Sunday, June 20, 2010

Medical Boards and More: A Father's Perspective

Fathers Day

Two days away from my original "second date" with our osteopathic medical board exams, it's also Father's Day and I'm wondering what my dad would have to say. Knowing him (and me), probably several things (like father, like son), but I have no doubt he'd begin with, "Don't worry, I've prayed about it and you're going to do fine."

My father wasn't always "religious," you know. If he were here to tell you, he'd admit freely he had little use for religion and even less tolerance for ministers as a younger man. But it wasn't age that changed him, it was the awareness that the vertical dimension to life is as significant as the horizontal one. After my mother died and he was diagnosed with pre-leukemia, his faith grew immensely, so if he said he prayed for you and you were going to be all right, he was certain even if you weren't.

After providing encouragement (
encourage was his favorite word) and reassurance, he'd say, "Now, that doesn't mean you don't need to buckle down, just don't make yourself sick in the process. Have some fun, even if it's only for an hour a day." From someone who rarely practiced the principles of a balanced life, this alone is huge. He learned a lot from his illness, things he wished he'd known years before, but he also knew regret could be poisonous, so he focused on the present and lived for the future.

As far as my decision to push back my exam date an additional thirty days to reinforce my preparation is concerned, I can hear him: "Don't beat yourself up. You took a long, hard look at where you were, where you wanted to be, and said, 'I'm not quite ready.' Better over-prepared than under. Being honest with yourself instead of covering up the truth for the sake of pride or what other people think, is the first step toward getting things right." I couldn't have said it any better.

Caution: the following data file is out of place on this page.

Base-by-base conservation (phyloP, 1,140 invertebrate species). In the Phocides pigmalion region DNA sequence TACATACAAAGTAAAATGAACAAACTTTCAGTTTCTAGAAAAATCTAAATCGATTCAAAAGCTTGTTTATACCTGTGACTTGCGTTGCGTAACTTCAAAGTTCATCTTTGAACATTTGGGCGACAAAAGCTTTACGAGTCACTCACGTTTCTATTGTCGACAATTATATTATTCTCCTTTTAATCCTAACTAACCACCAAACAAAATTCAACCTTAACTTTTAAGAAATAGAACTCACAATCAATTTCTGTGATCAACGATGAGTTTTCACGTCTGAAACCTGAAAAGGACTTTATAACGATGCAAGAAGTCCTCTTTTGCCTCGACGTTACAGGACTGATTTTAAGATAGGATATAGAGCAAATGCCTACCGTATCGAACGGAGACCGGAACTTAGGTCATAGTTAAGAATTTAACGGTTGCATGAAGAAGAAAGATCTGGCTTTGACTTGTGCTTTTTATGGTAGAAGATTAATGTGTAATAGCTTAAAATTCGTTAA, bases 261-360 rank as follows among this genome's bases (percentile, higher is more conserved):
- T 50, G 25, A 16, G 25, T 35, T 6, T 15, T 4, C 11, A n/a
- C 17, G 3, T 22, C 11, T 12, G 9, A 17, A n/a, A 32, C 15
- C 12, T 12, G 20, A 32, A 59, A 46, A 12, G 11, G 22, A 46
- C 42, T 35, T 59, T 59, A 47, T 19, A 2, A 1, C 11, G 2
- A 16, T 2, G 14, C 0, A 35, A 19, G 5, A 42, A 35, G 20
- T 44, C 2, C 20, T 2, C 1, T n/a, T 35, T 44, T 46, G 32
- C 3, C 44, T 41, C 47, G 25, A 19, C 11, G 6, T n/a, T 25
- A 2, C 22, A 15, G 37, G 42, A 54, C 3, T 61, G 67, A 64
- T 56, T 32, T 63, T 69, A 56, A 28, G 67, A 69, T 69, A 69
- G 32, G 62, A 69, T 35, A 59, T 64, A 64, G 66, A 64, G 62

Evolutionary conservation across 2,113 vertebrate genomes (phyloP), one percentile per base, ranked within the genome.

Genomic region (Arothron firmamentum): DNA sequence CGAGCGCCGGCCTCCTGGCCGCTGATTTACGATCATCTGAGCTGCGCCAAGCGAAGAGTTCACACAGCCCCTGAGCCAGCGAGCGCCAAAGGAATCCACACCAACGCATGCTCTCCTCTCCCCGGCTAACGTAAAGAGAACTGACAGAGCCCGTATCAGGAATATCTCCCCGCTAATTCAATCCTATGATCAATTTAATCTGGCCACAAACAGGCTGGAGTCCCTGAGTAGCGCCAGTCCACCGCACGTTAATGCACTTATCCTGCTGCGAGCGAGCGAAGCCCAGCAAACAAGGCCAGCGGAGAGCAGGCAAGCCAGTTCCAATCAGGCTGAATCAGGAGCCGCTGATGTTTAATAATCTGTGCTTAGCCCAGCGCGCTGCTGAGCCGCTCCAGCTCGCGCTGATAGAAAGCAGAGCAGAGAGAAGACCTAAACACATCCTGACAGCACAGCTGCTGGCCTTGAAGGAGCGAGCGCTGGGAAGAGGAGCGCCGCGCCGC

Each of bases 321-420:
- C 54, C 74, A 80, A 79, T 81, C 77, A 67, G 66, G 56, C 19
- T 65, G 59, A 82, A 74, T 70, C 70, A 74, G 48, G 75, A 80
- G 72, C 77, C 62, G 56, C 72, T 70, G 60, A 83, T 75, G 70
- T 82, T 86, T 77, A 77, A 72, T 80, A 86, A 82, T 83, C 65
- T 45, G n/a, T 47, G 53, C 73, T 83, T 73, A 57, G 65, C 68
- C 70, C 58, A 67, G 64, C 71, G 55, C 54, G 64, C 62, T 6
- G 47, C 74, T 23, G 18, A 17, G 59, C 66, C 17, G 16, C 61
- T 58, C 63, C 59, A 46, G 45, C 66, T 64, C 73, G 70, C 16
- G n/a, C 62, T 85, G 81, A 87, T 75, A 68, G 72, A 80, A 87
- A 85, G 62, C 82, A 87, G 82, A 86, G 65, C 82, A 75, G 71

Finally, he'd remind me why I got into medicine. "I knew all along you were cut out for the ministry, just not the pastorate or at least not forever, but you had to sort that out for yourself. Some things no one can do for us. Not even fathers and sometimes, especially not fathers; it's all part of growing up. You found your place -- you were my 'doctor' when I was on my death bed, remember? So go ahead, fulfill your calling. Be the person you were meant to be."

My father will have been ten years gone this November 5th, but many of the words I've put in his mouth he actually said at one time or another, in one way or another. I was watching the movie
Transformers the other evening and in the scene where the main character's father wishes to buy his son a clunker for his first car, I was reminded of the way my father handled a similar situation. I'd just got home one afternoon -- in November, interestingly enough -- from college when he took me to a local dealership saying he'd found a car, a 1966 Mustang that I've written about previously (see 10/13/09).

My point is, dad consistently remembered what it was like to be me, even when I managed to forget. He taught me that stability is a value to be nurtured in myself and discovered in others. He also taught me nothing can replace it -- not looks, money, intelligence or influence. Someone who can be relied on in a pinch is worth more than a million promises from someone who never shows up. And dad always showed up. So, today I'm remembering the stability and encouragement he'd pass along as easily as one might take keys from their pocket, as though he had a pile stashed somewhere and was ready to hand it over without a second thought.

Happy Father's Day.


(Creative Commons image by loswl via Flickr)
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